Canada's 'use-it-or-lose-it' parental leave coming in March
Prime Minister Justin Trudeau spends a moment with Sonia Ostapowich and her grandson Lewis during a press event at George Bothwell Library in Regina on Friday, March 9, 2018. THE CANADIAN PRESS/Michael Bell
Jordan Press, The Canadian Press
Published Wednesday, September 26, 2018 12:46PM EDT
Last Updated Wednesday, September 26, 2018 2:44PM EDT
OTTAWA -- Soon-to-be-parents will be able to access extra weeks of leave three months earlier than expected.
This year's federal budget announced additional weeks of "use-it-or-lose-it" leave for non-birthing parents, like fathers, and set June 2019 as the date it would come into effect.
The reason for the timing was largely technical in nature. The system that operates employment insurance, which includes special benefits like parental leave, had to be updated to handle the government's new options.
Social Development Minister Jean-Yves Duclos said the system updates were finished faster than expected, and the timeline to add the new leave for dads was moved up to mid-March 2019. Only parents whose children are born or adopted after March 17 will be able to take advantage of the additional weeks.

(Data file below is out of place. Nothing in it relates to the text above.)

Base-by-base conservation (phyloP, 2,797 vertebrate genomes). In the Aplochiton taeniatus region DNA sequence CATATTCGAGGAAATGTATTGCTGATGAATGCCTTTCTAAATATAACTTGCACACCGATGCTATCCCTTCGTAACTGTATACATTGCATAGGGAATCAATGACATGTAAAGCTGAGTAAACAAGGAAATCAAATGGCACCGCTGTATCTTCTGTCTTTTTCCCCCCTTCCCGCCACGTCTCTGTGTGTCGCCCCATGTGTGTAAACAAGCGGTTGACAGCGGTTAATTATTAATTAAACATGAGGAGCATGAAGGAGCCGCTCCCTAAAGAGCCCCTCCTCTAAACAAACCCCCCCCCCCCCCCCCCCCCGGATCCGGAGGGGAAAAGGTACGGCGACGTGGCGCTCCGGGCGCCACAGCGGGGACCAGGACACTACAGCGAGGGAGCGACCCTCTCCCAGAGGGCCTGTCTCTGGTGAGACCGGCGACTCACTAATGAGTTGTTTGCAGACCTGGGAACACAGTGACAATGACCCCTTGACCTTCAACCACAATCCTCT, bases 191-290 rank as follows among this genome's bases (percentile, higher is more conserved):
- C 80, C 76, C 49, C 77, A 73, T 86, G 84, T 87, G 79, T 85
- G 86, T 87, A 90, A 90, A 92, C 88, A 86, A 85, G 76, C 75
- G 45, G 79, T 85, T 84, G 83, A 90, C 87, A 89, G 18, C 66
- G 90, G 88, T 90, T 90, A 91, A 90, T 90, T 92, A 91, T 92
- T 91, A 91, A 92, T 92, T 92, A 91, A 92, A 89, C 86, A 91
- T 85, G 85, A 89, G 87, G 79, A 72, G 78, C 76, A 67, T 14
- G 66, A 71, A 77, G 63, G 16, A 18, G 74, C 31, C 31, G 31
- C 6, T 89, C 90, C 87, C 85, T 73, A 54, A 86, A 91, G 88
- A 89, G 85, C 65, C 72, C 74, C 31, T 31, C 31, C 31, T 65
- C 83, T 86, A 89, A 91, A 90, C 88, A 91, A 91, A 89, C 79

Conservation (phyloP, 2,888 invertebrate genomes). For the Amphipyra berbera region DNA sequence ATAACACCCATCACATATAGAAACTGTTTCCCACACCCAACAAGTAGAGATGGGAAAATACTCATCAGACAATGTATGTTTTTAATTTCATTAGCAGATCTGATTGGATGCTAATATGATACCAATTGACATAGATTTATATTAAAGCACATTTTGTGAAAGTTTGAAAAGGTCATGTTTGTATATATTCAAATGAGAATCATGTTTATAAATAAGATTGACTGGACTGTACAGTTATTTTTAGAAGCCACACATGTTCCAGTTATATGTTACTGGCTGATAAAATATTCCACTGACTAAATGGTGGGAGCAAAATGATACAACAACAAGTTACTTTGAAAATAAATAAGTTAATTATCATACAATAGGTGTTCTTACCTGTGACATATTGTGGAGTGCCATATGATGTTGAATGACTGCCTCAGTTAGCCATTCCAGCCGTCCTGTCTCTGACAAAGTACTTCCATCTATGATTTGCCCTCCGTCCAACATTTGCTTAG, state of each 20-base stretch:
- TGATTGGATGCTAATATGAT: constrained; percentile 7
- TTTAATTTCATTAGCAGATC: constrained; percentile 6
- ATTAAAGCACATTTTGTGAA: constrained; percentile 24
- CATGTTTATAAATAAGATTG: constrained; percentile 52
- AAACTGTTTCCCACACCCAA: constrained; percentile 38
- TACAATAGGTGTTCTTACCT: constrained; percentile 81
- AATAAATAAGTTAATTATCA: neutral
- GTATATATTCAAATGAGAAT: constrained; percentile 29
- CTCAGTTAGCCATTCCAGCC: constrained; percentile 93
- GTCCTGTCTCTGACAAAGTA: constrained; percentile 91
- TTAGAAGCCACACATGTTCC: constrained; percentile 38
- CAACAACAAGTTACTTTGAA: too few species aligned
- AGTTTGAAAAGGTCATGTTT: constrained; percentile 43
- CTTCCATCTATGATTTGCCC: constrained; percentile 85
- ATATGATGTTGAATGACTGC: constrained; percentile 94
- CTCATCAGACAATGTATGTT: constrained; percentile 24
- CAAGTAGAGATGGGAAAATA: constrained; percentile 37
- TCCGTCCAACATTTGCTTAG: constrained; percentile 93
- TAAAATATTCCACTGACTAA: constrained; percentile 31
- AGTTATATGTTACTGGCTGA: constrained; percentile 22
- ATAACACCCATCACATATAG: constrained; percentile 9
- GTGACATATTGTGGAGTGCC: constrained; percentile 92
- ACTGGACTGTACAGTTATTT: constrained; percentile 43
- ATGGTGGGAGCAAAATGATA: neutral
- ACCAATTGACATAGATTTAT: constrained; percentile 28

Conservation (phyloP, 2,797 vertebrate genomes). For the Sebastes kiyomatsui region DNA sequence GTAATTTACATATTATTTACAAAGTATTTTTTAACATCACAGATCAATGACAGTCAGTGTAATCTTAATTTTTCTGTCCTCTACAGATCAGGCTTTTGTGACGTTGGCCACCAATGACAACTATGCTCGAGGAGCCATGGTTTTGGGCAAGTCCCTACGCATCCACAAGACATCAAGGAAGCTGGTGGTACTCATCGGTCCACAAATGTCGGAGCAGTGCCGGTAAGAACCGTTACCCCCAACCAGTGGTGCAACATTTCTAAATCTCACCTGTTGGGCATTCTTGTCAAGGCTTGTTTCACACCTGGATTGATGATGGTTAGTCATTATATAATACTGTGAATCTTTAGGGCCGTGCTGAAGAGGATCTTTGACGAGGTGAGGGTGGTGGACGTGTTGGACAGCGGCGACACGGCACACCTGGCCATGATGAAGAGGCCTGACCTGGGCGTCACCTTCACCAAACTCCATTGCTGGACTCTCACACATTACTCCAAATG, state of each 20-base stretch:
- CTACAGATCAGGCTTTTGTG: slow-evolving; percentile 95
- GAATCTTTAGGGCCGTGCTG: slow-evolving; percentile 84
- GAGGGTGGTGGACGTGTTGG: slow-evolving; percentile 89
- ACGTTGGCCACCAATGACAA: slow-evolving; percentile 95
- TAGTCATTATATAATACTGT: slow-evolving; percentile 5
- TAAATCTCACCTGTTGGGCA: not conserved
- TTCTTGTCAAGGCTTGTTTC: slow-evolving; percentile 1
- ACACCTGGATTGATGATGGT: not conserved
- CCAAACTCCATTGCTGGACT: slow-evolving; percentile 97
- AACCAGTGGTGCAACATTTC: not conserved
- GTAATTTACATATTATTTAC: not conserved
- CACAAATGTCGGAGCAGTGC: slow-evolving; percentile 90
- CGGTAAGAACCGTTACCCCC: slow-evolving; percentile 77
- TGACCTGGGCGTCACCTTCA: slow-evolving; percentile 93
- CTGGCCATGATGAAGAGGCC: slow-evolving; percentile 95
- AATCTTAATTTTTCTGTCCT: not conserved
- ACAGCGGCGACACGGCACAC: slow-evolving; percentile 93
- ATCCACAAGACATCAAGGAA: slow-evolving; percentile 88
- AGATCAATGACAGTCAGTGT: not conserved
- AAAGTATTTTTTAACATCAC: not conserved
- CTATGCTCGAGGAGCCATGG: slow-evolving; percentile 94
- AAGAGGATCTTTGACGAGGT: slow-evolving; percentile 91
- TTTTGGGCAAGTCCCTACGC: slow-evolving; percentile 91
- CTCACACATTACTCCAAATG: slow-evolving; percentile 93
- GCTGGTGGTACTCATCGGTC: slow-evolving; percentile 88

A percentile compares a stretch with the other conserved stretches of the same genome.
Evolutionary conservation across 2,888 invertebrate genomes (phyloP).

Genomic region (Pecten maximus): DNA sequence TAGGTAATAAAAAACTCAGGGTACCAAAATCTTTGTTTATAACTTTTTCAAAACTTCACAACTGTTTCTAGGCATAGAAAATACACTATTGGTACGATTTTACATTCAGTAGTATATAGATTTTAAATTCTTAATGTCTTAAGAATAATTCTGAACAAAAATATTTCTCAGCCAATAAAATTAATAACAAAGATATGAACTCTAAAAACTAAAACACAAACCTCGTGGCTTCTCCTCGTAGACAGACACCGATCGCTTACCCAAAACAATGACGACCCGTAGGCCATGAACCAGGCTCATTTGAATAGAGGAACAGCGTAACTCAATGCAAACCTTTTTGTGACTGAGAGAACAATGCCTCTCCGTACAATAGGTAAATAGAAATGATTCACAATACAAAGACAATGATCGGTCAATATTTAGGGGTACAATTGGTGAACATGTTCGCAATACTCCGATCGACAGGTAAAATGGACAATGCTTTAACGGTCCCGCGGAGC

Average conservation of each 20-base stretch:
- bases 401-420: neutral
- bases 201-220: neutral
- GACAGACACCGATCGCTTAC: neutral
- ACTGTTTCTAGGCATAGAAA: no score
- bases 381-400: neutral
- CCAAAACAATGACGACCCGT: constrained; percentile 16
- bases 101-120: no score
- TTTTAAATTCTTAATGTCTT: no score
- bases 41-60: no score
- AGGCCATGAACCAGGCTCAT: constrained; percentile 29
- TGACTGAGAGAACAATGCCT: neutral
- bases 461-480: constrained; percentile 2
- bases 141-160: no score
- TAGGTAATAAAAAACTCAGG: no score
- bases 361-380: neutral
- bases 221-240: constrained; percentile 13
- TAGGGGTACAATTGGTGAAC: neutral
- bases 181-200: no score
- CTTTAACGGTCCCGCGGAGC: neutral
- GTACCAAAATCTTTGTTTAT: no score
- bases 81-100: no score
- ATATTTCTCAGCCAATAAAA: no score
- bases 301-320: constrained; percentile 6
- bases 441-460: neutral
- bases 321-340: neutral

The Liberals said that moving the date of implementation up by three months could benefit more than 24,000 people.
Parents will get five additional weeks if they opt for the traditional 12-month parental leave, or eight weeks under the new 18-month option introduced late last year, so long as the couple agrees to split the time off to care for a new child.
If the couple doesn't share the time off, then the family won't qualify for the extra weeks -- making it a use-it or lose-it option.
Quebec has already dedicated leave for second parents, which provides up to five weeks of paid leave to new fathers that covers up to 70 per cent of their income.
Duclos said in an interview that the results in Quebec, his home province, are clear. In 2016, he said four in every five fathers took the time off, compared to about one in 10 in the rest of the country.
The Liberals have faced calls from experts, labour and business groups to make further changes to the parental leave system to allow more parents to qualify, boost the value of benefits paid out and ensure that single parents can also benefit from things like dedicated leave for second parents.
There have also been calls to make leaves available to anyone who isn't considered a primary caregiver, such as a grandparent.
Duclos says the government will continue to look at ways to modernize the employment insurance system.
"The answer is, of course, there will always be more to do. Our families and our economy are changing rapidly, and our EI system needs to adjust."